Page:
This is the seventh outing for Inspector Best a kind-hearted and dedicated detective in Victorian England. When Dead Centre opens it is 1887, the year of Queen Victoria’s Golden Jubilee but also a year of unrest with unemployment in England high when the only options for destitute people was the dreaded workhouse.
In Trafalgar Square the masses congregated, in the daytime for political speeches, at night to sleep sheltered by the walls and the fountain they bedded down for what must have been an uncomfortable rest. When one man finds his place taken by a dead body, Inspector Best is called to investigate the suspicious event. Taking his young protégé Albert with him they identify potential suspects, was it to do with the fact that the dead man had been a rising star in the Social Democratic Federation but has recently resigned or could it be connected to his job at the dockyards where he was a ‘caller-on’, a man who decided which men had work that day, and who didn’t. The latter role caused Albert to don a disguise and join the desperate men.
Parallel to this storyline is that of Albert’s fiancée, Florence a member of the Salvation Army who had witnessed a crime (in an earlier book) but the perpetrator Stark had disappeared but Best is sure he has seen him among the masses in Trafalgar Square. Protecting Florence is nigh on impossible though with her route of visits taking her to some of the worst alleys and hovels in London, rescuing the poor by introducing faith into the lives. Albert can’t do it, even when he is not working undercover at the dockyards he is on his feet for twelve hours plus a day, he barely gets to see Florence let alone keep her safe.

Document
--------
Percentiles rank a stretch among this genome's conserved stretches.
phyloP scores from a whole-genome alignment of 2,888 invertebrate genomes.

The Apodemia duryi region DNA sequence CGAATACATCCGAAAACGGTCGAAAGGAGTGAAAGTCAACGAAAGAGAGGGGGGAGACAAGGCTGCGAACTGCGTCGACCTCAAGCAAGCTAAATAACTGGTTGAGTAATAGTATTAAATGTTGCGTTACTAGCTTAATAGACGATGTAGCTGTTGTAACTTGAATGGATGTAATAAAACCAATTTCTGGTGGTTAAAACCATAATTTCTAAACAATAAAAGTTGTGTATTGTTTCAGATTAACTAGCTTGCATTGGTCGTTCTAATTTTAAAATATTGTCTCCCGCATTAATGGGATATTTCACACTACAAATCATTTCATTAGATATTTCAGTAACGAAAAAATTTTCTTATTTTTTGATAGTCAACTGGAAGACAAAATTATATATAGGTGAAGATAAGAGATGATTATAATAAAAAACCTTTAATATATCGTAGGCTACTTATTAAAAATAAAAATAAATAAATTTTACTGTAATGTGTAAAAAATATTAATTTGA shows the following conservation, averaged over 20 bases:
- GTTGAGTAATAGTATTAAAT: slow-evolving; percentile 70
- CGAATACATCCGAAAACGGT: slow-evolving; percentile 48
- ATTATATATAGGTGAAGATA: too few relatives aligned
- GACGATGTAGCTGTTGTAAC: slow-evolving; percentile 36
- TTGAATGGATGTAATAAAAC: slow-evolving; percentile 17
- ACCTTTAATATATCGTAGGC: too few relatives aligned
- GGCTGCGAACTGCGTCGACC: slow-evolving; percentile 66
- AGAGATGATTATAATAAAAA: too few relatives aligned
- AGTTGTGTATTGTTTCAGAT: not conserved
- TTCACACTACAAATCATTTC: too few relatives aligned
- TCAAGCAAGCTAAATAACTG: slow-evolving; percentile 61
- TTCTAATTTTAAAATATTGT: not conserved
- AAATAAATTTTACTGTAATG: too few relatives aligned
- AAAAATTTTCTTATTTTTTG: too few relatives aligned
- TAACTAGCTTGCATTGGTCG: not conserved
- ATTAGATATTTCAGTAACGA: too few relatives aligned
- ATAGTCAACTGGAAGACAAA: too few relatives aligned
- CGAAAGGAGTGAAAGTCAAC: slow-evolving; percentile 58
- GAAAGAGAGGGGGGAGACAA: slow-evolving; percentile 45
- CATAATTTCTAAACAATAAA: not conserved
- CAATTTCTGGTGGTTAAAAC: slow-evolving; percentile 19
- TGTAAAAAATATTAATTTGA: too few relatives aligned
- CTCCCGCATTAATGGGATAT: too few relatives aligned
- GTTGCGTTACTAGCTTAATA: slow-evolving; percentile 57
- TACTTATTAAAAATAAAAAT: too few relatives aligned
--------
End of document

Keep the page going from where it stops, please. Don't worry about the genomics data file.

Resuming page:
This is a very interesting book, clearly incredibly well-researched and although there is a mystery, the solving of it comes via public marches, gypsies, working-conditions, the Salvation Army and politics and to be honest after the convoluted journey I didn’t really care. That said if I really wanted to know more about this period of history, I’m not entirely sure that I would choose this genre to do so as fascinating as it has been. The book did develop some pace before the end in a fantastic description of that year’s Bloody Sunday when the dissatisfied mounted marches to diverge on Trafalgar Square on 13 November 1887 and young Albert, probably my favourite character is ordered to repel the protesters as part of the establishment’s determination to uphold a bill that forbade gatherings in Trafalgar Square. By this stage the author had lost the somewhat irritating habit (or poor editing) that meant that some of her points were reiterated in subsequent chapters and I was easily able to picture the melee that ensued.
In conclusion this is a fascinating read but far more so for the historical elements than the mystery which I felt would have been lifted out of the research with more in-depth characterisation as the protagonists were just a little too worthy and provided little contrast although maybe if I’d read the previous books in the series, which are referenced in this one, these wouldn’t have fallen a little flat. I will probably pick up this series from the beginning for the well-researched insights into Victorian life as a contrast to the more bloody investigations in modern crime novels.
I did get approved for a copy of this book by Endeavor Press but sadly the title quickly got archived before I had a chance to download it so I bought my own copy.